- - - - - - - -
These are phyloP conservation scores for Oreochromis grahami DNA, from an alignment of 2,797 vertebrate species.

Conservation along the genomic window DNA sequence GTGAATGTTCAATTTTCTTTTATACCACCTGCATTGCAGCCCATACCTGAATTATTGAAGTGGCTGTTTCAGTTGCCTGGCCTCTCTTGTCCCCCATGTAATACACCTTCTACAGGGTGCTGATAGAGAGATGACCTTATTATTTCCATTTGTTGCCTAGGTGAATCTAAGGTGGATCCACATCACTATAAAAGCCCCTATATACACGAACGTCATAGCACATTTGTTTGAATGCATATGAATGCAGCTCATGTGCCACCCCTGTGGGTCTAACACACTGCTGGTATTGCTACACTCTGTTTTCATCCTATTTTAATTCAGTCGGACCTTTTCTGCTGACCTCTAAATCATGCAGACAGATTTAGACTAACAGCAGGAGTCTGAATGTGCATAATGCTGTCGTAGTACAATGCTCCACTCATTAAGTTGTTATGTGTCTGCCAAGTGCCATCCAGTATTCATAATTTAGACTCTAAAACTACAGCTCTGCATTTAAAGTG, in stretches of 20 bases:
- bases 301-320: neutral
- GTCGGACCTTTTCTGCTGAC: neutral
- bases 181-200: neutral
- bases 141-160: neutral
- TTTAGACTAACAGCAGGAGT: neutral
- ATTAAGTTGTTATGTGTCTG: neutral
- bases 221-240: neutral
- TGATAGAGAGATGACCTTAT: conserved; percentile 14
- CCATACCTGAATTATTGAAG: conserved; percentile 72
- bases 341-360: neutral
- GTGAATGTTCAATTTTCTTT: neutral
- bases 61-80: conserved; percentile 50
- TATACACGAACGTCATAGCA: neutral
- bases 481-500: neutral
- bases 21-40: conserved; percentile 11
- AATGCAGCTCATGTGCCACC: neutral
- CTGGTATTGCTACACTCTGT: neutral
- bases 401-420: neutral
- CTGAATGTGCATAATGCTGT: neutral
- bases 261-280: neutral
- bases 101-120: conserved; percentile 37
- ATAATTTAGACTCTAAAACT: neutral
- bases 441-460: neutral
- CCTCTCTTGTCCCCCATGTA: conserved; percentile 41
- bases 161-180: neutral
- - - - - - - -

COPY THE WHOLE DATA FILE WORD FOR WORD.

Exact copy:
These are phyloP conservation scores for Oreochromis grahami DNA, from an alignment of 2,797 vertebrate species.

Conservation along the genomic window DNA sequence GTGAATGTTCAATTTTCTTTTATACCACCTGCATTGCAGCCCATACCTGAATTATTGAAGTGGCTGTTTCAGTTGCCTGGCCTCTCTTGTCCCCCATGTAATACACCTTCTACAGGGTGCTGATAGAGAGATGACCTTATTATTTCCATTTGTTGCCTAGGTGAATCTAAGGTGGATCCACATCACTATAAAAGCCCCTATATACACGAACGTCATAGCACATTTGTTTGAATGCATATGAATGCAGCTCATGTGCCACCCCTGTGGGTCTAACACACTGCTGGTATTGCTACACTCTGTTTTCATCCTATTTTAATTCAGTCGGACCTTTTCTGCTGACCTCTAAATCATGCAGACAGATTTAGACTAACAGCAGGAGTCTGAATGTGCATAATGCTGTCGTAGTACAATGCTCCACTCATTAAGTTGTTATGTGTCTGCCAAGTGCCATCCAGTATTCATAATTTAGACTCTAAAACTACAGCTCTGCATTTAAAGTG, in stretches of 20 bases:
- bases 301-320: neutral
- GTCGGACCTTTTCTGCTGAC: neutral
- bases 181-200: neutral
- bases 141-160: neutral
- TTTAGACTAACAGCAGGAGT: neutral
- ATTAAGTTGTTATGTGTCTG: neutral
- bases 221-240: neutral
- TGATAGAGAGATGACCTTAT: conserved; percentile 14
- CCATACCTGAATTATTGAAG: conserved; percentile 72
- bases 341-360: neutral
- GTGAATGTTCAATTTTCTTT: neutral
- bases 61-80: conserved; percentile 50
- TATACACGAACGTCATAGCA: neutral
- bases 481-500: neutral
- bases 21-40: conserved; percentile 11
- AATGCAGCTCATGTGCCACC: neutral
- CTGGTATTGCTACACTCTGT: neutral
- bases 401-420: neutral
- CTGAATGTGCATAATGCTGT: neutral
- bases 261-280: neutral
- bases 101-120: conserved; percentile 37
- ATAATTTAGACTCTAAAACT: neutral
- bases 441-460: neutral
- CCTCTCTTGTCCCCCATGTA: conserved; percentile 41
- bases 161-180: neutral